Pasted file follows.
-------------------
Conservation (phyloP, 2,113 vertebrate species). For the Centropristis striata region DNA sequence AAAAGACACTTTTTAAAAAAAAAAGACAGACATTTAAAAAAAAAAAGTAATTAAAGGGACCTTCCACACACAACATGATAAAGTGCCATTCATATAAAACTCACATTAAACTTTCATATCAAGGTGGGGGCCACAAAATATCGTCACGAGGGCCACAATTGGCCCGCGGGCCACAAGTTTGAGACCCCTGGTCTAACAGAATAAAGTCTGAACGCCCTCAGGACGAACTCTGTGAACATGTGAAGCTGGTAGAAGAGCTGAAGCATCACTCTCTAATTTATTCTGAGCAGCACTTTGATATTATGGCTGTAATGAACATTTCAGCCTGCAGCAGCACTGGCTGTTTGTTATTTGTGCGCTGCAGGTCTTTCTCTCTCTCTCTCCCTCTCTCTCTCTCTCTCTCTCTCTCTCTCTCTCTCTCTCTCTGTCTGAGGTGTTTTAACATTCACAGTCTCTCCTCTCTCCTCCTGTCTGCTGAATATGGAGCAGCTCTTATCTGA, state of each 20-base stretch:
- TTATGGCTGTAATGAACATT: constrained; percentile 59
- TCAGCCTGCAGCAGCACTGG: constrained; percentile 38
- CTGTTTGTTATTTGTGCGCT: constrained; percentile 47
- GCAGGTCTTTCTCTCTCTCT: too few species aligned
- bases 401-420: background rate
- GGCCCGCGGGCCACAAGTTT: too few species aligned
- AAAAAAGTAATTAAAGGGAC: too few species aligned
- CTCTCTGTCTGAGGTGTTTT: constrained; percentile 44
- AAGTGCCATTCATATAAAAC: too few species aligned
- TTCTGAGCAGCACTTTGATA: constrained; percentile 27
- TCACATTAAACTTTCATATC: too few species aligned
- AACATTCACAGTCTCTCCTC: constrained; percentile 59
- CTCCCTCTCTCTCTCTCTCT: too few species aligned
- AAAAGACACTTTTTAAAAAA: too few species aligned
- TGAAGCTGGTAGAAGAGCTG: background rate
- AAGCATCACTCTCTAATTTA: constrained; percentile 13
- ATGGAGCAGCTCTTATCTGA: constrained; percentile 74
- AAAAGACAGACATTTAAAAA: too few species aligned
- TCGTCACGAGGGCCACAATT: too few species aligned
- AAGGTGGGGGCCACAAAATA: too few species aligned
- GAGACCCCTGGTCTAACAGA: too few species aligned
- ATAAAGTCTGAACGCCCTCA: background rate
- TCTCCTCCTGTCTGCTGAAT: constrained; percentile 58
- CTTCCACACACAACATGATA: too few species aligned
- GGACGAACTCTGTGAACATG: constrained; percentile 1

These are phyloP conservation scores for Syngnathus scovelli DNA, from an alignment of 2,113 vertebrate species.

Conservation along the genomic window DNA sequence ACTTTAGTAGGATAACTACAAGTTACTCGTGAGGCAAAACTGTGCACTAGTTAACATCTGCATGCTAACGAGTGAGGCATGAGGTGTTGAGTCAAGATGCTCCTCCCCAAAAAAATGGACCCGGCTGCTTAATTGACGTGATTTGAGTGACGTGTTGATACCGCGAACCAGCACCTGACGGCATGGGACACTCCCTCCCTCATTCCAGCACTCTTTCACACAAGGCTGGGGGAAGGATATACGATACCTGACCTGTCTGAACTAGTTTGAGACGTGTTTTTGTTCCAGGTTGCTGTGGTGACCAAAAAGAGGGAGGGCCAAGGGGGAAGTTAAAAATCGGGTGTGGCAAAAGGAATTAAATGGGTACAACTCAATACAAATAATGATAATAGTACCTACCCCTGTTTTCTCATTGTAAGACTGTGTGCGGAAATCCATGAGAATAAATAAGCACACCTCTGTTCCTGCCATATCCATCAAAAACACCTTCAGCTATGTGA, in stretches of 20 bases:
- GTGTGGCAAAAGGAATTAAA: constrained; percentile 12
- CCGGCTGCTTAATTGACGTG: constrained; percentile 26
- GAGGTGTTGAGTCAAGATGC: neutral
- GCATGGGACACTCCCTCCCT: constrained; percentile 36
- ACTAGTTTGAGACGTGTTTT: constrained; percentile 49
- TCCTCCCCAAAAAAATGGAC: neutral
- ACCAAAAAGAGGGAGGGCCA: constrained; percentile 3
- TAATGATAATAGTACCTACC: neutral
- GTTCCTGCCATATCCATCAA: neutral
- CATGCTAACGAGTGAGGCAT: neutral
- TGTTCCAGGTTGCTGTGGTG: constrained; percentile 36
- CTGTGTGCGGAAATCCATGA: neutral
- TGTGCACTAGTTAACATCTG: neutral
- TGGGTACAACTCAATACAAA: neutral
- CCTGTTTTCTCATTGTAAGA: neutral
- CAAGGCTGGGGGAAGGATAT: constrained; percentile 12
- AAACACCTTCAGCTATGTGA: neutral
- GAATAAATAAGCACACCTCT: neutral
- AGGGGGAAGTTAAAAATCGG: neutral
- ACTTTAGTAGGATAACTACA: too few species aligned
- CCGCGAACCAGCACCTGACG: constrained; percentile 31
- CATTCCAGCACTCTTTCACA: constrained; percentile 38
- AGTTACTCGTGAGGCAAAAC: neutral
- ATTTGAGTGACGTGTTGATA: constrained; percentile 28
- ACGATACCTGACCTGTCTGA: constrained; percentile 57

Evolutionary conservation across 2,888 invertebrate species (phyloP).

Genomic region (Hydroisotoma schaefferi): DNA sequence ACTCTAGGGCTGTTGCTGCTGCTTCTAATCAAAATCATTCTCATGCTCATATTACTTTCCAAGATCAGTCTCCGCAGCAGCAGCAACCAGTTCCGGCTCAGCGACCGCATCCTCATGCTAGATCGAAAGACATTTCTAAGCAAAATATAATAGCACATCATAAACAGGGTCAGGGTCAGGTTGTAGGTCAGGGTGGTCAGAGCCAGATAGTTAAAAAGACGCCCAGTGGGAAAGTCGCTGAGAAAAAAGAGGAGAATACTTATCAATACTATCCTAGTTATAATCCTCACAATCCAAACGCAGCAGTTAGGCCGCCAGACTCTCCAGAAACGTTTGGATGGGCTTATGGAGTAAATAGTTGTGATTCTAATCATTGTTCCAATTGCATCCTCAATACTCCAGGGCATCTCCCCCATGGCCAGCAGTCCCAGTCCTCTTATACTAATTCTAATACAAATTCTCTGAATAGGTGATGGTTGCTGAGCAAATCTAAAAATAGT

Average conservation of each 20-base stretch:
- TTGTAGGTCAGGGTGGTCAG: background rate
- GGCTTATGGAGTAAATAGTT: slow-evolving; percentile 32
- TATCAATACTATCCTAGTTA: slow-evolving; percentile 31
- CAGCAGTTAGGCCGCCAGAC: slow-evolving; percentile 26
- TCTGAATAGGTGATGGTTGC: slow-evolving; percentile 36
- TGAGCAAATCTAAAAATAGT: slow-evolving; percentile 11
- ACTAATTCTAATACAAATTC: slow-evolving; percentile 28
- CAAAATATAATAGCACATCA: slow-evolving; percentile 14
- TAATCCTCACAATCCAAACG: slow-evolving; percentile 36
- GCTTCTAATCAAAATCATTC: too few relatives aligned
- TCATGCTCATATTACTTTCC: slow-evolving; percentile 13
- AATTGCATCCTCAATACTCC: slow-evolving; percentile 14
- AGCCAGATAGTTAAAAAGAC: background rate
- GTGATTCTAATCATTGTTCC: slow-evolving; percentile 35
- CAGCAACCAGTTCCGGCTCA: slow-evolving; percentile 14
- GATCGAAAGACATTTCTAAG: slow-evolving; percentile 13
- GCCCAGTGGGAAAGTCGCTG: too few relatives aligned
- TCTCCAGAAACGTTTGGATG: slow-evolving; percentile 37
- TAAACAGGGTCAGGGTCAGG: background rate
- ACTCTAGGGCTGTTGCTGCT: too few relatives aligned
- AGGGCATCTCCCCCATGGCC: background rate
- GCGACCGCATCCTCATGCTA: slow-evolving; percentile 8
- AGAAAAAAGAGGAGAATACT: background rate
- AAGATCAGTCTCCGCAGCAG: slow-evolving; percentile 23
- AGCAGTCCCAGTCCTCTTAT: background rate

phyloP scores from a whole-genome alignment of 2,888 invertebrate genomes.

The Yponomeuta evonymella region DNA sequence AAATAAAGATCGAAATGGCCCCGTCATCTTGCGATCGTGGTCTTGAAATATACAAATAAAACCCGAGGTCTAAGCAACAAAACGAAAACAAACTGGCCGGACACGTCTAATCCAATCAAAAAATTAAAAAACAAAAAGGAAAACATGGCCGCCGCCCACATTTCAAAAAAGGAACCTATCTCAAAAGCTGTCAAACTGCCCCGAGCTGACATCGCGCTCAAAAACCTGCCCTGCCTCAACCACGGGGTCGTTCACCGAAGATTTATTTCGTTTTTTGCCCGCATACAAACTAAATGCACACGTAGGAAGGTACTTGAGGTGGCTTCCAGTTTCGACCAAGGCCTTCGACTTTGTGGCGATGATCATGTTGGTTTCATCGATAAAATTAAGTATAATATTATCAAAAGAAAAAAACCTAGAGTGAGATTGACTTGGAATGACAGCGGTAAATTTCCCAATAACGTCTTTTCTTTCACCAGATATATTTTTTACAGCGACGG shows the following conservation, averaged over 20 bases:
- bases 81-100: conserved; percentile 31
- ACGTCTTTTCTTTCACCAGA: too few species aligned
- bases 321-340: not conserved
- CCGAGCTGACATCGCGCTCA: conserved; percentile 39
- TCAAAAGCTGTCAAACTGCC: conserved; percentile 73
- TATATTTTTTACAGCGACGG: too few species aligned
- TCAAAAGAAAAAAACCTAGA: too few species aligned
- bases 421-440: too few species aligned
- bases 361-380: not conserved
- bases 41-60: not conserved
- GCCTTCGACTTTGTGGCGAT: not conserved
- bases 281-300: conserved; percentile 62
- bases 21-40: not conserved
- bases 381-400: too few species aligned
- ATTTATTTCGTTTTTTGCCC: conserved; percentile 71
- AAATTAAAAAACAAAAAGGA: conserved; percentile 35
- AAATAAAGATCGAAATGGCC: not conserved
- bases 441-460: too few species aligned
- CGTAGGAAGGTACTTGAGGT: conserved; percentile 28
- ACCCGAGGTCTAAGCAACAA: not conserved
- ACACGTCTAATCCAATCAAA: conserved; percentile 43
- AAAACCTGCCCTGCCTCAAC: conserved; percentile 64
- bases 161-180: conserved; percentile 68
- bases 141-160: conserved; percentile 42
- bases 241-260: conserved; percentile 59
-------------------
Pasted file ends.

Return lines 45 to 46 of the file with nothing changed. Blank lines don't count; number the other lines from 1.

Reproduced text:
- AAACACCTTCAGCTATGTGA: neutral
- GAATAAATAAGCACACCTCT: neutral